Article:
Just fancy calling this a commission which is to serve the farmers and give them speedy justice. I knew what the result would be of passing this Act. which, as my hon. friend from South York (Mr. Maclean) says, vests the chairman of the commission with more powers than are to be found given a judge by any other Act in the civilized world. We were told that this Act was for the purpose of doing justice between the farmers and the railway monopolies. We were told that its object was to give cheap and speedy jus-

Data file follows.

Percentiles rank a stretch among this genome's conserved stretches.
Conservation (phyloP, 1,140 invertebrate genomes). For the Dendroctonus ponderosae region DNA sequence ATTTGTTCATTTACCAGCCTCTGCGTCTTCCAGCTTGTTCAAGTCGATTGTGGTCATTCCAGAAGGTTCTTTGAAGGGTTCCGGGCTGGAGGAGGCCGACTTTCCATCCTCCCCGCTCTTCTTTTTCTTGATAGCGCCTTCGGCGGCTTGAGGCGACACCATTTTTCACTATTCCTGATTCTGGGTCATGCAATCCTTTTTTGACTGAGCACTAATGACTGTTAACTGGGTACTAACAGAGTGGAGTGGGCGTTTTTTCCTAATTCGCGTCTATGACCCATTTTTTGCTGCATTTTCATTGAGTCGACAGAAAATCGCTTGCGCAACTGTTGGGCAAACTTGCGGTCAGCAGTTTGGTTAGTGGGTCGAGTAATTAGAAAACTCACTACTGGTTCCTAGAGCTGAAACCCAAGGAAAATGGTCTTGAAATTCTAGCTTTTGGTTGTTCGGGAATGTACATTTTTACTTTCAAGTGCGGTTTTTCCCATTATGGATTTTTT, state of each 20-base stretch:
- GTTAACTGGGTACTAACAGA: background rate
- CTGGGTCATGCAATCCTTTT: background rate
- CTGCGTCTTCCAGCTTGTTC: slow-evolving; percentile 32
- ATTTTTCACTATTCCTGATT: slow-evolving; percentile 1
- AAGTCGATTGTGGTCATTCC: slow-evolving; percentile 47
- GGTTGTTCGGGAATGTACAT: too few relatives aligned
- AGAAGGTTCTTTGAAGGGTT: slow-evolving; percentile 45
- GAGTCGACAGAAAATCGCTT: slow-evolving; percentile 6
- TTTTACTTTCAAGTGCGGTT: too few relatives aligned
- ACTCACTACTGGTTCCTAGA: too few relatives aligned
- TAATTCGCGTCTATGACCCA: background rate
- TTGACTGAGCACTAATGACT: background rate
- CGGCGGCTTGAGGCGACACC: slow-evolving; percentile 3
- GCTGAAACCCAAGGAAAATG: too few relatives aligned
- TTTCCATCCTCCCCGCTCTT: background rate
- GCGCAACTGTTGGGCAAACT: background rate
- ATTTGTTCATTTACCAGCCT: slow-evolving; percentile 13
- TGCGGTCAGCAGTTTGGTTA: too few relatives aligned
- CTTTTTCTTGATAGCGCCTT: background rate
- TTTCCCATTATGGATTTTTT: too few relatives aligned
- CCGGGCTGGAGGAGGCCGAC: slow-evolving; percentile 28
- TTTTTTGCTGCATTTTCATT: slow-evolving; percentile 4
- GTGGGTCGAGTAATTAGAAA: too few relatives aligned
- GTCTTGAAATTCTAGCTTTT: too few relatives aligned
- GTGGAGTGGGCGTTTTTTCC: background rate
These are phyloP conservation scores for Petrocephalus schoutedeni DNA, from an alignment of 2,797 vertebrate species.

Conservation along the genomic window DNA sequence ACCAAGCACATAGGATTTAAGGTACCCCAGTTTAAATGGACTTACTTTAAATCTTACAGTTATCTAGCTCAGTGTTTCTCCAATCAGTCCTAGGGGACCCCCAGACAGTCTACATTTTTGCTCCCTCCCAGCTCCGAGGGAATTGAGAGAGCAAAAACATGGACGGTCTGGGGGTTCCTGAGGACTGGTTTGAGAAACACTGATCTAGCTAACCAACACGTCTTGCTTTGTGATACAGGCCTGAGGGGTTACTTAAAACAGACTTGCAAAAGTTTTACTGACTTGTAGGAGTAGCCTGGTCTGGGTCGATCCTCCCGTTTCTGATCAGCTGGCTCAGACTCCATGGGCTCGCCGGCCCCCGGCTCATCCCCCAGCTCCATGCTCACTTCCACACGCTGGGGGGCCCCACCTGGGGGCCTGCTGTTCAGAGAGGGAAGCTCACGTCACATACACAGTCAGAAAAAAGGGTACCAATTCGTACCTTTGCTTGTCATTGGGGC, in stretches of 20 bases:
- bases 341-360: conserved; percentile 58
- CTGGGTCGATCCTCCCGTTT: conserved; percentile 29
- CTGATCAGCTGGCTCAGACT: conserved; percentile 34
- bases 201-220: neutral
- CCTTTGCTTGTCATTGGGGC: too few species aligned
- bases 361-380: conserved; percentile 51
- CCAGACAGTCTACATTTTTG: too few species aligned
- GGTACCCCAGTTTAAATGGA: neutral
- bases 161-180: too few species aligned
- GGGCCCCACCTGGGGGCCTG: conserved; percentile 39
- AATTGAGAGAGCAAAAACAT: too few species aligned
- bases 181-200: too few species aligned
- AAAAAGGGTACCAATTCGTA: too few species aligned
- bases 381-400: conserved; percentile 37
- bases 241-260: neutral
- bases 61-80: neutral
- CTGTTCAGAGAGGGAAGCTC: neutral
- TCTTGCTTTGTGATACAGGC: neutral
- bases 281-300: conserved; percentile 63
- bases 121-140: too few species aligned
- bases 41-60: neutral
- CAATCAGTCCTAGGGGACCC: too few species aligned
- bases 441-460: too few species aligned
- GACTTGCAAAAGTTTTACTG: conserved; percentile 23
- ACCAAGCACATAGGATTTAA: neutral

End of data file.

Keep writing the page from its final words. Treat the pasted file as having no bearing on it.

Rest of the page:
tiee to tlae farmers. The result, X think, will be a disappointment. If the contrary should prove to be the case, I shall be very agreeably disappointed. The resolutions are the most extraordinary I have ever seen introduced into this House. They are for the purpose of carrying out a bargain made with a judge of the Supreme Court in order that he may consent to be removed from that court and placed in a better and more profitable position.